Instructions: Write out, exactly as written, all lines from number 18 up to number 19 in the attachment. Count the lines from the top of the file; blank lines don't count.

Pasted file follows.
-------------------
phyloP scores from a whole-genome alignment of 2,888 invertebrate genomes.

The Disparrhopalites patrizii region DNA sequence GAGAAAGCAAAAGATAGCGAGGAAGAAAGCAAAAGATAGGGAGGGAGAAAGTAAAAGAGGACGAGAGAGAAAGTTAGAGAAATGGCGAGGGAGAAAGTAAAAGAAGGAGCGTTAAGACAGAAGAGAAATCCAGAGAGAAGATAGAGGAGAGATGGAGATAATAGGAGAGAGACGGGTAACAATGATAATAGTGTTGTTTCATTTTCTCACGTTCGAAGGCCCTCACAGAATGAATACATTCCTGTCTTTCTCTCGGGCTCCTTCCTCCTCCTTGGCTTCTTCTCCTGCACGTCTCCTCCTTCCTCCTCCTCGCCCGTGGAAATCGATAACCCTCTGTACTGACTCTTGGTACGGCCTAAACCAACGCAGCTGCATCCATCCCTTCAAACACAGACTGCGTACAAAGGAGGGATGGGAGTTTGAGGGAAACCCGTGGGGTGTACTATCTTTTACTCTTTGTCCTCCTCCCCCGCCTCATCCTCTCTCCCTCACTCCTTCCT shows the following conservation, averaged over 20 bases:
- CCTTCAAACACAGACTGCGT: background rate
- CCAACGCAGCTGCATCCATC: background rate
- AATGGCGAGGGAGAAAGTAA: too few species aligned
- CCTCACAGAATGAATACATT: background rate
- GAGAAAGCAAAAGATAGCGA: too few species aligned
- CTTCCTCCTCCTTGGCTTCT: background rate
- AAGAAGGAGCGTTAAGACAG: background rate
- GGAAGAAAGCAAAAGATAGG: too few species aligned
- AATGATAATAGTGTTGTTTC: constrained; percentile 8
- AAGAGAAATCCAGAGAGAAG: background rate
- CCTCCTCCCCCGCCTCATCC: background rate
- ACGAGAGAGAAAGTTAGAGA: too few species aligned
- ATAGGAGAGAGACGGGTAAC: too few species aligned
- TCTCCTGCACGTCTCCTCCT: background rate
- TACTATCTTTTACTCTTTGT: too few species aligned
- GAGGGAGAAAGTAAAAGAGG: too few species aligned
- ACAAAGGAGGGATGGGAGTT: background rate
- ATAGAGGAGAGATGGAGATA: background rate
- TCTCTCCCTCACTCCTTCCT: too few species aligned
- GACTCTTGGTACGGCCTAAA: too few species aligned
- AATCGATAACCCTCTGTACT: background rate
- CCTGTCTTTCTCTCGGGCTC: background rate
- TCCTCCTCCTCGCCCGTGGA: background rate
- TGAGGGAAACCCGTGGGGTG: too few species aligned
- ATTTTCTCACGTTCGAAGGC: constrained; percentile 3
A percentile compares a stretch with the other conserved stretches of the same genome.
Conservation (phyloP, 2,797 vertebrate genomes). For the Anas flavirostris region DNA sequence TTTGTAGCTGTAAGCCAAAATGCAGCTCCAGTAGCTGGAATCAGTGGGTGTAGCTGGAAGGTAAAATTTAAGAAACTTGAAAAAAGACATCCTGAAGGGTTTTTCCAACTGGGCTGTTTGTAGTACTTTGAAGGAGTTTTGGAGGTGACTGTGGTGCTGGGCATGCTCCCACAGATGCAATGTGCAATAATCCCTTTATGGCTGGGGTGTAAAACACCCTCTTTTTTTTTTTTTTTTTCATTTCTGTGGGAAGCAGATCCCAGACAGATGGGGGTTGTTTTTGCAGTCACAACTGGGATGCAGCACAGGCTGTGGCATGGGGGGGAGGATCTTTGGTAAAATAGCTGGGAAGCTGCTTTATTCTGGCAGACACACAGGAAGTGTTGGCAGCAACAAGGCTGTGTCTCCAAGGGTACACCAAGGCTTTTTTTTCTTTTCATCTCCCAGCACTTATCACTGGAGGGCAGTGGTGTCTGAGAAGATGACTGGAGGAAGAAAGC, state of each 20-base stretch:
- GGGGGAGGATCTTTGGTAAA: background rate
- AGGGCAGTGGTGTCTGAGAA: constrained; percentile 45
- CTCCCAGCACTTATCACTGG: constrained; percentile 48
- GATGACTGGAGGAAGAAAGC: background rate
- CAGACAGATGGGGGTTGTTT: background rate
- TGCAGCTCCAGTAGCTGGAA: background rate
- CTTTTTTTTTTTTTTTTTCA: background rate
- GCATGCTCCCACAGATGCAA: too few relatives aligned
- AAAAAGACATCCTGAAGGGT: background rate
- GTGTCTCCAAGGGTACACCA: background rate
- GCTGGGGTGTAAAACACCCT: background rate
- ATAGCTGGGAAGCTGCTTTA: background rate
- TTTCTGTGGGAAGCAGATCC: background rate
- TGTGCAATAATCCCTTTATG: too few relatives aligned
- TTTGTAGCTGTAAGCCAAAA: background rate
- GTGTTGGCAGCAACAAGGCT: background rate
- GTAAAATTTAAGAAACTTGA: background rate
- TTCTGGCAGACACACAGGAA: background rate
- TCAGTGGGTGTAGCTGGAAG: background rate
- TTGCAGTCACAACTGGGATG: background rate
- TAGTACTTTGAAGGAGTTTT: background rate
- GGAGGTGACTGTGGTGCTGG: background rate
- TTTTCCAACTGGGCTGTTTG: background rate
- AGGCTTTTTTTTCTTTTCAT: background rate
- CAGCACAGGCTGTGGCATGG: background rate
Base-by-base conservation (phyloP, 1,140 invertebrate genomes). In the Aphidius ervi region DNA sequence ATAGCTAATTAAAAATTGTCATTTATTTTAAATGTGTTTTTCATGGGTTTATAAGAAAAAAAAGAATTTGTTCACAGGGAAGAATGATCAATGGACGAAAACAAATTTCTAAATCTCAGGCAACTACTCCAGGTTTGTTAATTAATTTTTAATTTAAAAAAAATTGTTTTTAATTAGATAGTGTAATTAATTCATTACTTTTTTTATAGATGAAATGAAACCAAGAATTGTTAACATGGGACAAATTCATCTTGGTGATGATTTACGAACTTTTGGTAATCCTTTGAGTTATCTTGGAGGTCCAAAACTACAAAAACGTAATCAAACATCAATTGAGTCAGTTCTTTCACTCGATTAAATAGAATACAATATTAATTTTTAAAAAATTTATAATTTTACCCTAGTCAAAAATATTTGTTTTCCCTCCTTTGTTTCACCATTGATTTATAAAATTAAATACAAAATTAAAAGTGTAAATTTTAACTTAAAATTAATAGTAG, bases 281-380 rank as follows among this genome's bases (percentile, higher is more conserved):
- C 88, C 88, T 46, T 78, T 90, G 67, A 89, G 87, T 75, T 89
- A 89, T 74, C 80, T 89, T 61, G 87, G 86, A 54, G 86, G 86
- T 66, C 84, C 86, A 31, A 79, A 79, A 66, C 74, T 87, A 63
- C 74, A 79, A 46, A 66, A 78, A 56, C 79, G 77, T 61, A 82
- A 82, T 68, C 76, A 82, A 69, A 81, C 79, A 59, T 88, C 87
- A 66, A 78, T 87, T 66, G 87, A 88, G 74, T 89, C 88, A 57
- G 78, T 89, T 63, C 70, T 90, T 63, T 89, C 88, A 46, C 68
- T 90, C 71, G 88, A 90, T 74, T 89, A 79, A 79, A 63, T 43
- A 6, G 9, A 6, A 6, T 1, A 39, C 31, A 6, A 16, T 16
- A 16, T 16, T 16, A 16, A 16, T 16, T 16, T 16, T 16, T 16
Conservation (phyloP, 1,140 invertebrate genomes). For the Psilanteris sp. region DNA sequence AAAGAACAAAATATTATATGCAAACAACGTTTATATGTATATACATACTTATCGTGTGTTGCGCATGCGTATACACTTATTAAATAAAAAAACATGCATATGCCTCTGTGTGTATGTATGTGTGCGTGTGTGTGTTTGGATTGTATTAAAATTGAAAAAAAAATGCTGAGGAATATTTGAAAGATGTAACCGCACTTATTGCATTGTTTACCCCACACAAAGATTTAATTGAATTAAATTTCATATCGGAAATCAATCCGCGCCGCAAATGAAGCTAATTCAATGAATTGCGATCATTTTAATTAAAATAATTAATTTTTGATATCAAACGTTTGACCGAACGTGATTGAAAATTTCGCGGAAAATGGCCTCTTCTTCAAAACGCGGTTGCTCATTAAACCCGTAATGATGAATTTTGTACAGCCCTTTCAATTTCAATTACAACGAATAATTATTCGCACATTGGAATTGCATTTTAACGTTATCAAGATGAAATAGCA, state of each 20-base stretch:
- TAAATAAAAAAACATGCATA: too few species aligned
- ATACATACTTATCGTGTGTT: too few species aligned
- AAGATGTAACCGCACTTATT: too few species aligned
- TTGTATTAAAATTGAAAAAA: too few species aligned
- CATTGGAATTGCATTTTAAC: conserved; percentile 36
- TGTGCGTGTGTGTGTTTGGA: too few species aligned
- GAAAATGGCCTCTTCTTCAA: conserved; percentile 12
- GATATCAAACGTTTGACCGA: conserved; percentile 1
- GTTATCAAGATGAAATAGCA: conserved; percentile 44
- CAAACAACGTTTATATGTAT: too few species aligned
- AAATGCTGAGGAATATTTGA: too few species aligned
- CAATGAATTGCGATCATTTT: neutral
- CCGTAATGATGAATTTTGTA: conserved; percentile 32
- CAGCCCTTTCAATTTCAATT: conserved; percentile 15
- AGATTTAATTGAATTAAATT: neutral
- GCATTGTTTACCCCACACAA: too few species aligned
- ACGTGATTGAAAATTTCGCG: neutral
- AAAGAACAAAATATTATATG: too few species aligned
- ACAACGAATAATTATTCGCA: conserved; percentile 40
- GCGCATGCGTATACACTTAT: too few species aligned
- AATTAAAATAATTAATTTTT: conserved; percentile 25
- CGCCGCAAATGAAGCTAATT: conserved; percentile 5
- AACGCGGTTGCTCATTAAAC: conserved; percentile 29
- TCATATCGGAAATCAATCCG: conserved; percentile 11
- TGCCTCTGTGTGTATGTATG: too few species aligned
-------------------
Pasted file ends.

- GAGGGAGAAAGTAAAAGAGG: too few species aligned
- ACAAAGGAGGGATGGGAGTT: background rate